James Slavet’s recent post Five New Management Metrics You Need To Know at Forbes is excellent. It presents five examples of lead measures (he calles them inputs) that organizations are using to drive performance. I call them lead measures because I first learned the concept of how important it is to have both lead and lag measures identified was in a presentation DDI President Bob Rogers delivered after the release of his excellent book, Realizing the Promise of Performance Management. His presentation was simple and impacting – effective strategists and leaders are looking forward, planning and developing capabilities that will cause the outcomes sought. In contrast, many more often see the situation where the person in charge reminds us of the budget targets that were given, where we are for the past month, YTD and YOY…followed by praise, reward, threats and consequences; quite Pavlovian. Imagine watching a baseball or football game where the commentary and coach interviews revolve only around the number of runs / points each team had scored…no on-base percentage, yards-per-carry, time of possession, defense formations, etc. It would be moronic. There are important outcomes and status towards those outcomes that are important to measure and review, but the real work is done when performers are aligned with actions that will cause success and measures of these drivers are identified, implemented and tracked to create change.

This Post provides a couple of nice examples. My favorite analogy is likening lead measures to the arrows on a bowling lane (and this video cracks me up).

Lead measures focus talent on behaviors that will cause success. So why aren’t they more effectively used? I believe it’s fundamentally cultural. It’s difficult to choose and use the right lead measures if you’re not in the business. As a leader, with all the related demands, you’re not spending time at the process level where value is created unless you make it a priority because you see it as your role to serve the processes and those that execute them. The best I’ve witnessed are from leaders that practice and value gemba walks. With a balanced set of lead and lag measures not only will outcomes improve, but you’ll know why. You will likely even be able to foresee opportunities and threats much earlier while there’s time to mitigate, reduce losses and capitalize on opportunities.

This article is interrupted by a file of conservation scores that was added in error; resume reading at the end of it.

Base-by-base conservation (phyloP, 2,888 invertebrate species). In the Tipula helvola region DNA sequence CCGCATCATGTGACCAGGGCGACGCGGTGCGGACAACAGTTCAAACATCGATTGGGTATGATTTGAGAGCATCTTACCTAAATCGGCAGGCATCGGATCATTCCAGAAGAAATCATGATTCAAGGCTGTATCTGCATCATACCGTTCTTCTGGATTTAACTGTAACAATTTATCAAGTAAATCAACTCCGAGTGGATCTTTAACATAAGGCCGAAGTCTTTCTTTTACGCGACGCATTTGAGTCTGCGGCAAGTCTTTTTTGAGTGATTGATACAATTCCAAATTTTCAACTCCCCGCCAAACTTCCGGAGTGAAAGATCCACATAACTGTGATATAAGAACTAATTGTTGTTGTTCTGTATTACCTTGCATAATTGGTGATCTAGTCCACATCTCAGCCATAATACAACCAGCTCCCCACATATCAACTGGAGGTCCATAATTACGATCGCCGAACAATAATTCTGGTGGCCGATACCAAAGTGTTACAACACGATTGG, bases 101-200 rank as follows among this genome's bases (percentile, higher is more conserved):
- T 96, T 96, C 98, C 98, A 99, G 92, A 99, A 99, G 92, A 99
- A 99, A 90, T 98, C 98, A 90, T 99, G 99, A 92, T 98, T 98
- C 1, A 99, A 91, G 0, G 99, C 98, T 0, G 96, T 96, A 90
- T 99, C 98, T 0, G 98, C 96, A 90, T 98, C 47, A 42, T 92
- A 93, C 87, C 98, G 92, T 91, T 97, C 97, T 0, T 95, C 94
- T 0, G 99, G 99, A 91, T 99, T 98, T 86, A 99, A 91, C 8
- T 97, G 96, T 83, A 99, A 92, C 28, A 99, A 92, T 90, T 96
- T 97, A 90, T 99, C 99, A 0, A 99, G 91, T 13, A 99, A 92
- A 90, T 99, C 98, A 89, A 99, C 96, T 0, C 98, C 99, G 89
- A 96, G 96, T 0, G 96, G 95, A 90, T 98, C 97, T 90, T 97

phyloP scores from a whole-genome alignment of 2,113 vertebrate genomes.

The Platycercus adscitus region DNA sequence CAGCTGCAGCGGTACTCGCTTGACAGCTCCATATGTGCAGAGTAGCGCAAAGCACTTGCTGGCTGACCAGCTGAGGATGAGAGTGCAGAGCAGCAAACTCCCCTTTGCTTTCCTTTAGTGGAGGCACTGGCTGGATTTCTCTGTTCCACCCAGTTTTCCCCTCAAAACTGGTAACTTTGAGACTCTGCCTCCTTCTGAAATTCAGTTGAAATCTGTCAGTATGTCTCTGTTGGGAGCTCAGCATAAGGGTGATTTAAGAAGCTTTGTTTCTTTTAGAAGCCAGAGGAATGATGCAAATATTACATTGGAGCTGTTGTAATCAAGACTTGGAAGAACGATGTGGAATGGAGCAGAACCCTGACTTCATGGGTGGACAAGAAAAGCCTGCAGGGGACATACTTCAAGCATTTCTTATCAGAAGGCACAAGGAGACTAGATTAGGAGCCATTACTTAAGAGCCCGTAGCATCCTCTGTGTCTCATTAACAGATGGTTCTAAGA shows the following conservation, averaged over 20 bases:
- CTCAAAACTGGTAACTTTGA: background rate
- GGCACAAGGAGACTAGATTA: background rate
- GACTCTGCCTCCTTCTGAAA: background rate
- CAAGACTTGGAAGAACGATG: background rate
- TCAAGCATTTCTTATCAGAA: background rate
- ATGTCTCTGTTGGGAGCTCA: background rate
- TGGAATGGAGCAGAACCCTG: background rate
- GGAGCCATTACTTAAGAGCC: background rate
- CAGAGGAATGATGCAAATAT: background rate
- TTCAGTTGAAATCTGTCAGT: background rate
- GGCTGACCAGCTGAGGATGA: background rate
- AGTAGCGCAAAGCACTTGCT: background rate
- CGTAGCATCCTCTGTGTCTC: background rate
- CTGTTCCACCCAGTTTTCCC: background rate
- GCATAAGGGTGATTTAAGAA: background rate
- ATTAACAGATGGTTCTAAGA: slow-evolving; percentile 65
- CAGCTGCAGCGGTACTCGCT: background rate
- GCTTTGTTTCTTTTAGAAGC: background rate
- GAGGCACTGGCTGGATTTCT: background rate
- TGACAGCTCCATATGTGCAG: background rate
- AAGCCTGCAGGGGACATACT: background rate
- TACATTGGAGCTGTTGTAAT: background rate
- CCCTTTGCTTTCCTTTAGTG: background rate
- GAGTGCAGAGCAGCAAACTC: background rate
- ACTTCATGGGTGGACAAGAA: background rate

Learning = Change

It isn’t obvious that learning and change are synonymous; learning = change is apparent to very few. Helping more leaders and their staff to realize this paradigm will yield great benefit. We will be more agile, effective and competitive. Most of the people I interact with pursue learning activity without a clear outcome in mind. Similarly, when changes are made, how the change impacts stakeholders in a legitimate cause and effect sort of way (i.e., what will people need to start / stop / do differently as a result of this change) is an afterthought. Worse is that the necessary investment of time and resources to learn to perform in a new state are underestimated, resisted, and short-cuts are attempted.

Three useful lines of questioning that have served me well in helping people begin to plan personal and group-level change are:

1. What will you (we, they) know, do and / or value different if this (intervention) is a huge success? By when? Why are these changes and timing important?

2. When we’re meeting six months from now and you’re explaining how elated you are with the outcomes of the work we’ve done together and the changes that have been made, what will be different? Why are these changes and timing important?

3. Who will need to change? What will they change from and to? What is our interest in making this change? How will making this change benefit them (from their perspective)? Why would they resist making the change desired?

We’re creatures of habit but we are motivated to serve our own interests. Until it is clear in the mind of an individual what to change, it’s unlikely we will deviate from our norms. We’re much more likely to work to maintain stasis. With defined outcomes and interests for change defined, we can involve stakeholders, build an impact map and allow learning and transition as needed to realize our desired future state.